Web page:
Avoiding the Foreclosure Crunch

Avoiding the Foreclosure Crunch
By: Jeff Cunningham

If you're trying to sell a house right now you know the market is in a slump and according the the National Association of Realtors, things are expected to get worse in 2008.
Record numbers of people are losing their homes to foreclosure because they simply can't afford to make the payments, but there are some things you can do to avoid foreclosure and to get back on track after one.
"Lenders started getting creative in the last few years because the housing market was so strong," said Tammie Goodson, a vice-president of First Missouri State Bank in Cape Girardeau. "Do you ever remember seeing this many foreclosures in your career?  No.  And we bankers blame it on the sub-prime lending markets."
Here's how it worked.  Most people have fixed 30 years mortgages.  The rate never changes over the life of the loan.  Sub-prime loans offered lower interest rates to begin, but rates that would adjust in two to three years.
For people with less than perfect credit, maybe don't have verifyable income, it's a way to get them into the housing market.
In the last two to three years, lenders made a ton of variable rate loans.  Then, the rates adjusted and overnight people's house payments went up hundreds of dollars and a lot of people cant keep up with the payments.
It's everywhere.  California, Florida and Ohio have the highest foreclosure rates.
Stockton, California is the worst top 100 city in the United States for foreclosures with 7000 filings, up 465 percent from last year.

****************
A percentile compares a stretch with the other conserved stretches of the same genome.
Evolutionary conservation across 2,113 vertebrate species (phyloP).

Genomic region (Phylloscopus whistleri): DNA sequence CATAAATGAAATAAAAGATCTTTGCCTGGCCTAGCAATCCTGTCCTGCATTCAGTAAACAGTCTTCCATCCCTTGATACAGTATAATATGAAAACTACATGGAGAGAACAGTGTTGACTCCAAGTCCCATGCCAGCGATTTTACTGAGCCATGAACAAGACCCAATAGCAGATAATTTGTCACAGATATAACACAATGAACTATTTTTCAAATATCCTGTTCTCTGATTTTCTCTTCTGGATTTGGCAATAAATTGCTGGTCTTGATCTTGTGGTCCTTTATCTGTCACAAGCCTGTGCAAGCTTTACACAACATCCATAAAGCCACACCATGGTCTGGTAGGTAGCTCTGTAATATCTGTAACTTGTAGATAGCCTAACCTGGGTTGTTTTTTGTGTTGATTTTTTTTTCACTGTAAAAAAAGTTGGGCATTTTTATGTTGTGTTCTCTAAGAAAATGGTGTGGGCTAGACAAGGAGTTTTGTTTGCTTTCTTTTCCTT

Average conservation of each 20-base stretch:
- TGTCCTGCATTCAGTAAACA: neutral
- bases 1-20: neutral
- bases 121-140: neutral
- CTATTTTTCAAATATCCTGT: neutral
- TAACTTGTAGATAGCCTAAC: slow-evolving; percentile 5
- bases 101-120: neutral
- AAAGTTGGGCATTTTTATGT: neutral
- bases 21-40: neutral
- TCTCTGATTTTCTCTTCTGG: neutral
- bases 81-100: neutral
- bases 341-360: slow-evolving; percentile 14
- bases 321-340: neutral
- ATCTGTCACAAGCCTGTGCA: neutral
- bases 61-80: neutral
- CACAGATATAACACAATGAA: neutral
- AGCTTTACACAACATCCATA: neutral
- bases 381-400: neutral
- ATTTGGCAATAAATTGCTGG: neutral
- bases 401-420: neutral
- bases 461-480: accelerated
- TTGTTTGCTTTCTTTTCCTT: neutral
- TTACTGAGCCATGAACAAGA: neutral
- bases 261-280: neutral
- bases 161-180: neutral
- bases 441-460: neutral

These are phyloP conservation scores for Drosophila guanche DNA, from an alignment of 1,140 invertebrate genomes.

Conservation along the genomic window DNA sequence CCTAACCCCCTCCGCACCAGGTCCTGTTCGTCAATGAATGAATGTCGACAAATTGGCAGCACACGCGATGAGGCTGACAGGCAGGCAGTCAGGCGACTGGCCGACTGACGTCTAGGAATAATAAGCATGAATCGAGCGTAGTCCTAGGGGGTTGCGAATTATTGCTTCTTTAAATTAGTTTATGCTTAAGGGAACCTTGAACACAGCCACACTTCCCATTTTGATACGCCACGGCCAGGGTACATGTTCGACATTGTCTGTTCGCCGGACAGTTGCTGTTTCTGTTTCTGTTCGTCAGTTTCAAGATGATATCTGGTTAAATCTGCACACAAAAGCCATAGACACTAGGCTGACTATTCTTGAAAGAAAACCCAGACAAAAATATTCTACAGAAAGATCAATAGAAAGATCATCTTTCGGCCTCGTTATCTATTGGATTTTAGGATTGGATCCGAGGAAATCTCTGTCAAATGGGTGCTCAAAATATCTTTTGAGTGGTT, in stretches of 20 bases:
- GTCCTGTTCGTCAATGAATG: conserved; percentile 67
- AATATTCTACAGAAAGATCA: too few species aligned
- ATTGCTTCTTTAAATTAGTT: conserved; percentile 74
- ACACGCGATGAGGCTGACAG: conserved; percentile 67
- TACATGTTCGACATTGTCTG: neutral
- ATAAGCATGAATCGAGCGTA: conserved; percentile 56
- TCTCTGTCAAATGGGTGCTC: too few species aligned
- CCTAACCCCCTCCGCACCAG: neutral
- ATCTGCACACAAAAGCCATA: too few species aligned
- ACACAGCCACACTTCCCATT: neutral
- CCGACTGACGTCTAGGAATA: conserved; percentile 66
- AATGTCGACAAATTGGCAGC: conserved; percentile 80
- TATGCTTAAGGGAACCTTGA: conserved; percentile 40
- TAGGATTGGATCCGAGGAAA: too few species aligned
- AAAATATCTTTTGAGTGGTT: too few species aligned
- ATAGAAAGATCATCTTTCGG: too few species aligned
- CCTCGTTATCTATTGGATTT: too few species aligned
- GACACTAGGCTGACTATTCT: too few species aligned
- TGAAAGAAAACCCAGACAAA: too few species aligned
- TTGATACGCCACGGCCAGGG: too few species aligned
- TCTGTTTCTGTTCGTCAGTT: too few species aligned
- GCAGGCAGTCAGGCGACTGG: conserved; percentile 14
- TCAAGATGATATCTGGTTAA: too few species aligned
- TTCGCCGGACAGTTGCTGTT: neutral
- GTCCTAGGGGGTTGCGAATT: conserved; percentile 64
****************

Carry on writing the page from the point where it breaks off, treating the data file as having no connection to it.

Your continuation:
Memphis is 14th on the list, St. Louis is number 56. 
So, what do you do to avoid foreclosure?  Tammie Goodson says call your lender before you miss a payment, They will work with you.
"The lender doesn't want the house back.  They are not in the home business.  They will help you with different options," she said.
What do you do if a foreclosure is unavoidable?  Sit back and be patient.  Your credit is damaged and lenders will not work with you again for at least three years.
"We know everyone goes through a tough time.  What we want to see is that you are back on track," Goodson said. 
To get back on track in those three years following a foreclosure, you have to re-establish credit.  It's not always easy.
Get a secured credit card where you pay in advance.  Perhaps buy a car at a higher interest rate.
"Something that shows you made your payments on time for 36 months," Goodson said.